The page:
The Perfect Enemy | Here’s what you should know about the COVID surge in Berkeley
August 17, 2022

Here’s what you should know about the COVID surge in Berkeley

Here’s what you should know about the COVID surge in Berkeley  BerkeleysideView Full Coverage on Google News

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An iHealth COVID-19 rapid-testing kit.

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An iHealth COVID-19 rapid-testing kit. Credit: Amir Aziz

The COVID-19 surge in Alameda County that began in May has continued into late July, driven by a highly transmissible sub-variant called BA.5. Compared to the omicron-fueled surge earlier this year, which caused case rates to peak quickly and fall sharply, the BA.5 surge has produced consistently high case rates over a longer period of time.

Dr. Noha Aboelata, CEO at Roots Community Health Center in East Oakland, said that COVID cases are “plateauing at a high rate, which you never want to see, of course.”

Symptoms caused by the new variant are believed to be similar to those we’ve come to expect from prior strains of COVID: fatigue, muscle pain, fever, coughing, headaches, sore throat and muscle pain, according to UC Davis Health

Vaccinations, which have been found to minimize COVID symptoms, are fortunately high in Alameda County, where 86% of residents are fully vaccinated. The number is higher in Berkeley, at 94%, according to the Alameda County health department.

With case rates still high and questions swirling about BA.5 and other new variants, we’ve compiled some useful information about the current surge, the new variants, and where things stand on developing COVID treatments. 

What to know

BA.5 is the most transmissible variant yet

Experts say BA.5, another iteration of the variant that caused the omicron surge, is the most transmissible subvariant yet. It makes up 78% of cases circulating in the United States. Here’s what you need to know about the latest subvariant:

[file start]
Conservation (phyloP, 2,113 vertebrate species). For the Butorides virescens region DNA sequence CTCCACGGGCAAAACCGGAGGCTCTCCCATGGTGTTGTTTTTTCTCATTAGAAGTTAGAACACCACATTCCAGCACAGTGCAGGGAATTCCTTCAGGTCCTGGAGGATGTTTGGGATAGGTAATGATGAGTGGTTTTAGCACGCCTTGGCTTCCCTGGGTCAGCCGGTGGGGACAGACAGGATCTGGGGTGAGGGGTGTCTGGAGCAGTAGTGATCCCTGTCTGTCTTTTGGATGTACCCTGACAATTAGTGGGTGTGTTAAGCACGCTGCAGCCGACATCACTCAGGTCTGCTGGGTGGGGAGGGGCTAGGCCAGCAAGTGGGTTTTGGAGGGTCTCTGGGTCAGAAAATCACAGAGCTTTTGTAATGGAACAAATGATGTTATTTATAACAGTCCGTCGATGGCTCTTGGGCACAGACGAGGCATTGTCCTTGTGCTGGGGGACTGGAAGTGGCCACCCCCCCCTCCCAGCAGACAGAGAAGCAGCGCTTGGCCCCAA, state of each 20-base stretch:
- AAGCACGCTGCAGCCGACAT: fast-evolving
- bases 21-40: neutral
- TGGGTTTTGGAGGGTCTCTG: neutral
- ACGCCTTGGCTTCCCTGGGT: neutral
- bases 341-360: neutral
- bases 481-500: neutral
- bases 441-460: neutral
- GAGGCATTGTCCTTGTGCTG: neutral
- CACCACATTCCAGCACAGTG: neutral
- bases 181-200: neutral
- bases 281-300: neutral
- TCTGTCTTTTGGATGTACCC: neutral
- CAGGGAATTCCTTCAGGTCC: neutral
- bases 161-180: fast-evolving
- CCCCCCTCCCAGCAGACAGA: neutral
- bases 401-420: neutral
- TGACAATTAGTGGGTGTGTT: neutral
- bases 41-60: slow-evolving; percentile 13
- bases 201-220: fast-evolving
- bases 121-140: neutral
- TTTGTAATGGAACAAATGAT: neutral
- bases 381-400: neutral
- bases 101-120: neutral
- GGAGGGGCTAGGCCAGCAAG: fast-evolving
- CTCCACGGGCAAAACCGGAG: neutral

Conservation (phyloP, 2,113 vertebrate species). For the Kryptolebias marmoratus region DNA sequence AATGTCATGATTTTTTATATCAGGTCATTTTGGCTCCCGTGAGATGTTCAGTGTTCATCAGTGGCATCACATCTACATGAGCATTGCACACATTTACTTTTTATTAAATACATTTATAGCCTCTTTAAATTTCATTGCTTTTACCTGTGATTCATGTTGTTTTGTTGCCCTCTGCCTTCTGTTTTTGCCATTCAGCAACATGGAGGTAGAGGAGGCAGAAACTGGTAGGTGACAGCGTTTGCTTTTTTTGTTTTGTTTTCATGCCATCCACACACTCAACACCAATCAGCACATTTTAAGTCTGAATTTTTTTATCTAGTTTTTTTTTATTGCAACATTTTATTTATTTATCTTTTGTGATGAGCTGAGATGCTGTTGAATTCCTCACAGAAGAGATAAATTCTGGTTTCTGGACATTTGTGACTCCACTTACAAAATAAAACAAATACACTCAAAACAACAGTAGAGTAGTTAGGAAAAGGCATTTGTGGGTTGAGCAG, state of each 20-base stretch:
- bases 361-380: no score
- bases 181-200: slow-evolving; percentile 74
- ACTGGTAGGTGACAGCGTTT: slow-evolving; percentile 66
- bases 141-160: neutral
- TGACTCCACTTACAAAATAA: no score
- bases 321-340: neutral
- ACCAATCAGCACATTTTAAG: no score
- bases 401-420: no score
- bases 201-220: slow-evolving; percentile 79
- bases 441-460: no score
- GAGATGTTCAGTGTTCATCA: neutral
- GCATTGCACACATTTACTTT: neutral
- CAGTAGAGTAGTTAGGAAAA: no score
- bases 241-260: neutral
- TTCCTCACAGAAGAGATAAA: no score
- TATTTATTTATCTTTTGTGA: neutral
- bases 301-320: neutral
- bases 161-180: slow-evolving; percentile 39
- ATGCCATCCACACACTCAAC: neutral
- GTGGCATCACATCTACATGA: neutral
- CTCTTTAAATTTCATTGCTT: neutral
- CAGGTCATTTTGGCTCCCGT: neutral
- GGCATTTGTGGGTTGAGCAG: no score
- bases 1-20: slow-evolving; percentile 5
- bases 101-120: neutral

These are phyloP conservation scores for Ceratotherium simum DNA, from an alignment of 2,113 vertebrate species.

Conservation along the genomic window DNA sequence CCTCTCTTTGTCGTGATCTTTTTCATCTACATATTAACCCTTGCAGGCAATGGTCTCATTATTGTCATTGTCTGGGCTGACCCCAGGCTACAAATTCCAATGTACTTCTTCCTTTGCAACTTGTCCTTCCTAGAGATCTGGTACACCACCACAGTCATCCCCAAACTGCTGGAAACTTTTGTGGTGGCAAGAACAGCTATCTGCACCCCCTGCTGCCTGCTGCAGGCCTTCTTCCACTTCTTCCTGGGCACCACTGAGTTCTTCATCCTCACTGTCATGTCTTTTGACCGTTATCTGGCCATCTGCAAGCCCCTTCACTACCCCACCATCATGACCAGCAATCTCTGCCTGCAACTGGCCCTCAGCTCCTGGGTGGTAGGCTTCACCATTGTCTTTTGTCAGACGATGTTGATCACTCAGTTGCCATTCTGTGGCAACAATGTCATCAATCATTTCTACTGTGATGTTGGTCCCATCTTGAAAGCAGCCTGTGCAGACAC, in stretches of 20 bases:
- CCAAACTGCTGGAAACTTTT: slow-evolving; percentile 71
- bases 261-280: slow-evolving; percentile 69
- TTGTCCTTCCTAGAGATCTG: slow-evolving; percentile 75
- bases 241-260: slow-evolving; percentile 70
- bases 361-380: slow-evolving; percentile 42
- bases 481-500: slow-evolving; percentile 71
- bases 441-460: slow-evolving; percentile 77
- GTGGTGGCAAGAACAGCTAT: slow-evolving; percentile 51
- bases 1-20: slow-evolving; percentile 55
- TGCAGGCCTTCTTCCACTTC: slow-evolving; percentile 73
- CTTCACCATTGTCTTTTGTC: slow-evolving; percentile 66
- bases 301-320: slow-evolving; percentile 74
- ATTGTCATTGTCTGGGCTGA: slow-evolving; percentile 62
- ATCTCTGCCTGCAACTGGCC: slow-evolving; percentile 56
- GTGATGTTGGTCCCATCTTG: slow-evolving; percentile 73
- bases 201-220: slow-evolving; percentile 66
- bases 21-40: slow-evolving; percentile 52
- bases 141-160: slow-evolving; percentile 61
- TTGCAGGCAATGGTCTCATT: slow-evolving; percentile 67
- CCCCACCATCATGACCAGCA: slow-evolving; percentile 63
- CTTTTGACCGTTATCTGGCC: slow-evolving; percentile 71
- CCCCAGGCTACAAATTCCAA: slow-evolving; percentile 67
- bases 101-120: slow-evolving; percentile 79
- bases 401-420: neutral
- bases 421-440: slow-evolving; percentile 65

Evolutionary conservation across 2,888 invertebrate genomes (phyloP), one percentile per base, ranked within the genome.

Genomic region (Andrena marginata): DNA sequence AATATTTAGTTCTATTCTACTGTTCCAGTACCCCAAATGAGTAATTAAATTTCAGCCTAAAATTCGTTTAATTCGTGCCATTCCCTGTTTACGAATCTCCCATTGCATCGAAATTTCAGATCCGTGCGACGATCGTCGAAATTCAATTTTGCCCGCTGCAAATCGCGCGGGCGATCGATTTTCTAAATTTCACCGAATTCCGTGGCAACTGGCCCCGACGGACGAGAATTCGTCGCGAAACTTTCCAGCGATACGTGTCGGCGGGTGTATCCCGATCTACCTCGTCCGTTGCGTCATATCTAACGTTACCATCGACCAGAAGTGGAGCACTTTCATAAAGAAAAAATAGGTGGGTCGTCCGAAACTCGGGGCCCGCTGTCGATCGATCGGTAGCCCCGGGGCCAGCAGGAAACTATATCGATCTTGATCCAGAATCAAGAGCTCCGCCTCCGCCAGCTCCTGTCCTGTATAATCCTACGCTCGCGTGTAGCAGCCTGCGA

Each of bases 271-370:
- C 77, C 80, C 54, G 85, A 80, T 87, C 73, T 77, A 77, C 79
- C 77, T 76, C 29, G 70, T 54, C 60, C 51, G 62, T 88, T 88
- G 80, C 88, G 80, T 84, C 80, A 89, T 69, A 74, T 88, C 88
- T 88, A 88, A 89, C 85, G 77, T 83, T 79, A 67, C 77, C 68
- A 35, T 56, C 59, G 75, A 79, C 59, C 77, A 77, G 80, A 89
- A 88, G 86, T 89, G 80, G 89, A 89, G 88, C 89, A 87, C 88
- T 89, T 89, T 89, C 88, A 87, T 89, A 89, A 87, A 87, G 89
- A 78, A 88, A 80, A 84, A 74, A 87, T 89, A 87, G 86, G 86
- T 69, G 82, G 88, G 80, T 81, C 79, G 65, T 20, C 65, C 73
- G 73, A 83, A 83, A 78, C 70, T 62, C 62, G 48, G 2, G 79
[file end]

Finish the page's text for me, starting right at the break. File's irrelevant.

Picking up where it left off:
“Every time you get a sub-variant, you get different mutations. What’s happening is that the mutations in BA.5 give it some special skills,” explained Dr. Kim Rhoads, an associate professor of epidemiology at the University of California San Francisco and the founding director of Umoja Health Partners. 

In this case, BA.5 is more likely to evade immunity from prior infection. How long you are protected from immunity after an infection is shorter — a matter of three weeks instead of three months, give or take. Plus, the subvariant can be transmissible for longer, with more reports of people testing positive many days into their illness. 

And the virus is continuing to mutate. The first case of BA 2.75, a new sub-variant that is driving another surge in India, was reported in the Bay Area on July 11, but little is known about it. 

Case rates remain high

The latest surge has brought case rates in Alameda County to levels on par with the delta variant-fueled surge of early 2021 — although the true rate is probably much higher due to positive at-home tests that go unreported. Total daily cases across the county have hovered at around 1,000 for much of the past two months.

The Alameda County health department’s COVID dashboard shows the current surge reaching levels on par with delta in late 2020 and early 2021, but lasting longer. Source: Alameda County Department of Public Health

Last week, the case rate in Berkeley was 32 per 100,000 residents, compared with 181 cases per 100,000 residents in January. On average, there have been 34 reported cases each day in Berkeley in the last week.

As of July 21, the test-positivity rate is the highest it has been throughout the pandemic, at 10%. That’s in part because fewer people are getting tested, at least at testing sites — the number of people getting tested each day in Berkeley dipped below 500 per day last week — but Rhoads said the figure does reflect high levels of community spread.

Statewide, CDC data measuring the week of June 20 to June 26 shows that unvaccinated people 12 and over were more than 5.5 times likelier to contract COVID than their fully vaccinated counterparts. Similarly, unvaccinated people were over nine times more likely to be hospitalized and about eight times more likely to die than those who were fully vaccinated during this time period, when the sub-variant BA.5 was the most prominent form of the virus.

Wastewater tests suggest COVID levels continue to rise

Wastewater testing has proven to be a useful tool for gauging the rate of COVID infections in populations, as at-home tests create the possibility for positive results to go unreported.